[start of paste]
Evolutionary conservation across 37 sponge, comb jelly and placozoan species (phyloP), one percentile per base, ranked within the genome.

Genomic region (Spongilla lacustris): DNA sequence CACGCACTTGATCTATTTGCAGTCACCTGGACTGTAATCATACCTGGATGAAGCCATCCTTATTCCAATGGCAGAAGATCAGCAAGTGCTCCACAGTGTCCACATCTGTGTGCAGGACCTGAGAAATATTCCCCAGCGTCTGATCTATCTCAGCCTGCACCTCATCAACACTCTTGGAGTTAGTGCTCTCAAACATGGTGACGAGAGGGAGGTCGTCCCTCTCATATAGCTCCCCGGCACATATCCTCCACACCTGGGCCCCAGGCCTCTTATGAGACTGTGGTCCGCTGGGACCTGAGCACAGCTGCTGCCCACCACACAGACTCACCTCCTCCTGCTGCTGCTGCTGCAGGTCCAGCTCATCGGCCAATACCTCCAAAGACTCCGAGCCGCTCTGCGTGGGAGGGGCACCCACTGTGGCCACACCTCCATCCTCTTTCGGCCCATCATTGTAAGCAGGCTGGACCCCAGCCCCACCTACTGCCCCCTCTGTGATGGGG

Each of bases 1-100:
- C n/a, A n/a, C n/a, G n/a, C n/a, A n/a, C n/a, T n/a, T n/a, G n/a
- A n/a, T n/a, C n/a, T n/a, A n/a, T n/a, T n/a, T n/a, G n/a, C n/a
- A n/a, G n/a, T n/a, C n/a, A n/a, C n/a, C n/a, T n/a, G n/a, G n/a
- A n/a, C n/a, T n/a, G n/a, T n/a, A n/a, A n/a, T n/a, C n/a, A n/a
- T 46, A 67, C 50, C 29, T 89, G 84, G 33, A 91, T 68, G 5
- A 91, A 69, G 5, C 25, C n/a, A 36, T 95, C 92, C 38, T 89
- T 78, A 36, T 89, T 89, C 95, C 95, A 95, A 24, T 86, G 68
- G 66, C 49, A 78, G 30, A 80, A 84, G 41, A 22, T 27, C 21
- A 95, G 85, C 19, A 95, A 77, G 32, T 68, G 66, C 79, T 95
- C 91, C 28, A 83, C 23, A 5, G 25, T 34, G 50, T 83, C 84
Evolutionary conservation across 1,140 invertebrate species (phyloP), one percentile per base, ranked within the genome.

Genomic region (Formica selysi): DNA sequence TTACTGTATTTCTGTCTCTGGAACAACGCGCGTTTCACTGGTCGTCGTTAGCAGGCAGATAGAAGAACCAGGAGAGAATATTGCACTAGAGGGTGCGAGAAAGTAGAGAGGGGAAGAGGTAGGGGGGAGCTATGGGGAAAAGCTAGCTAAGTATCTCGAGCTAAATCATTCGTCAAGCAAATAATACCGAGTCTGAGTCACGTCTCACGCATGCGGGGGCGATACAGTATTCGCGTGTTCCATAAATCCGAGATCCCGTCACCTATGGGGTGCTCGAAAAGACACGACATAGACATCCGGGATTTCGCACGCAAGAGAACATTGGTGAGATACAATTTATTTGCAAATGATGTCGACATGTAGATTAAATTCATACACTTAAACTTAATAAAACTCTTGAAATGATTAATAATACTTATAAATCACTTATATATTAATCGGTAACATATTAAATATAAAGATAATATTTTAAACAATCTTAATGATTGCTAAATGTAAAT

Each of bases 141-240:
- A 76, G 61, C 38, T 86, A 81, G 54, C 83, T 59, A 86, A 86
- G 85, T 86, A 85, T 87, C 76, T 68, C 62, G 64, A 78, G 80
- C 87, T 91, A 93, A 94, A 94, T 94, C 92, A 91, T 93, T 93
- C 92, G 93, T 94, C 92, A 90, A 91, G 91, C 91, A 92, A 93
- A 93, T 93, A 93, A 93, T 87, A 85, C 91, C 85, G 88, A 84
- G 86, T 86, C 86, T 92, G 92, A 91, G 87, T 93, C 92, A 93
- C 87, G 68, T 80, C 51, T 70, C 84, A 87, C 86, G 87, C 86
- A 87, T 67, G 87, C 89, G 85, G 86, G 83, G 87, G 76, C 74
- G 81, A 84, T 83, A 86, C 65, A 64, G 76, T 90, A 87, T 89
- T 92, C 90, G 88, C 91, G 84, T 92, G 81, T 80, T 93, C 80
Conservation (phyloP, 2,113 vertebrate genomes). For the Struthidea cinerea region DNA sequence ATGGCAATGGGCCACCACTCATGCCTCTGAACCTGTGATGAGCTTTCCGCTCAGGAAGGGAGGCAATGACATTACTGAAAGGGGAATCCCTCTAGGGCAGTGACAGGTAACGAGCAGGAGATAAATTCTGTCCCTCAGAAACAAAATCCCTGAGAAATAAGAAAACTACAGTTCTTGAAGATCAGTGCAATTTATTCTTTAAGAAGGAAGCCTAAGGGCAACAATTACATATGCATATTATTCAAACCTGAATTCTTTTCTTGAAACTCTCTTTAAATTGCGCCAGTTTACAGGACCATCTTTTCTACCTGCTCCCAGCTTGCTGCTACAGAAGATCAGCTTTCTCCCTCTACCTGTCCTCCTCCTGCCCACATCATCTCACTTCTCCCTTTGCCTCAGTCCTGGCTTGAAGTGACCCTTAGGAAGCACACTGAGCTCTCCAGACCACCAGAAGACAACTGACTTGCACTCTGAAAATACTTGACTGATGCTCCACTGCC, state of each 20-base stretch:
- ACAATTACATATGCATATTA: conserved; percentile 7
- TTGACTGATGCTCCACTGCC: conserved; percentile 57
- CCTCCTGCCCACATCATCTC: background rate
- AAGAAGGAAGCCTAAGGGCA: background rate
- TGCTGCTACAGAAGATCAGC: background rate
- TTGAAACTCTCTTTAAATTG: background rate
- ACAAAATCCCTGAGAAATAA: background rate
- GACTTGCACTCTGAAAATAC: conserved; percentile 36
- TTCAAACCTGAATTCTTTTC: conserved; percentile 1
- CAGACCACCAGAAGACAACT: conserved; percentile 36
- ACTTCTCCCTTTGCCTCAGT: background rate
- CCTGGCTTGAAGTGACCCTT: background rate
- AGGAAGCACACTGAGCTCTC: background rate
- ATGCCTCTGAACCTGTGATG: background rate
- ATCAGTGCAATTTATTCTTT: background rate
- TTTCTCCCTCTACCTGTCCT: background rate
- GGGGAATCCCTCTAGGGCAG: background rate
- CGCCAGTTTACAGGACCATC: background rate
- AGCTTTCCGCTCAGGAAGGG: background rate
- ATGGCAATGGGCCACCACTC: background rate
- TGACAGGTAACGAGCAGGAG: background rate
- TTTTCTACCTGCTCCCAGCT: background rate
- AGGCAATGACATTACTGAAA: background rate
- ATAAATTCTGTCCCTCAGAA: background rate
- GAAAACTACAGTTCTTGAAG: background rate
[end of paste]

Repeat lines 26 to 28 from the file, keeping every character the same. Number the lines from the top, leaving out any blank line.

- T 92, C 90, G 88, C 91, G 84, T 92, G 81, T 80, T 93, C 80
Conservation (phyloP, 2,113 vertebrate genomes). For the Struthidea cinerea region DNA sequence ATGGCAATGGGCCACCACTCATGCCTCTGAACCTGTGATGAGCTTTCCGCTCAGGAAGGGAGGCAATGACATTACTGAAAGGGGAATCCCTCTAGGGCAGTGACAGGTAACGAGCAGGAGATAAATTCTGTCCCTCAGAAACAAAATCCCTGAGAAATAAGAAAACTACAGTTCTTGAAGATCAGTGCAATTTATTCTTTAAGAAGGAAGCCTAAGGGCAACAATTACATATGCATATTATTCAAACCTGAATTCTTTTCTTGAAACTCTCTTTAAATTGCGCCAGTTTACAGGACCATCTTTTCTACCTGCTCCCAGCTTGCTGCTACAGAAGATCAGCTTTCTCCCTCTACCTGTCCTCCTCCTGCCCACATCATCTCACTTCTCCCTTTGCCTCAGTCCTGGCTTGAAGTGACCCTTAGGAAGCACACTGAGCTCTCCAGACCACCAGAAGACAACTGACTTGCACTCTGAAAATACTTGACTGATGCTCCACTGCC, state of each 20-base stretch:
- ACAATTACATATGCATATTA: conserved; percentile 7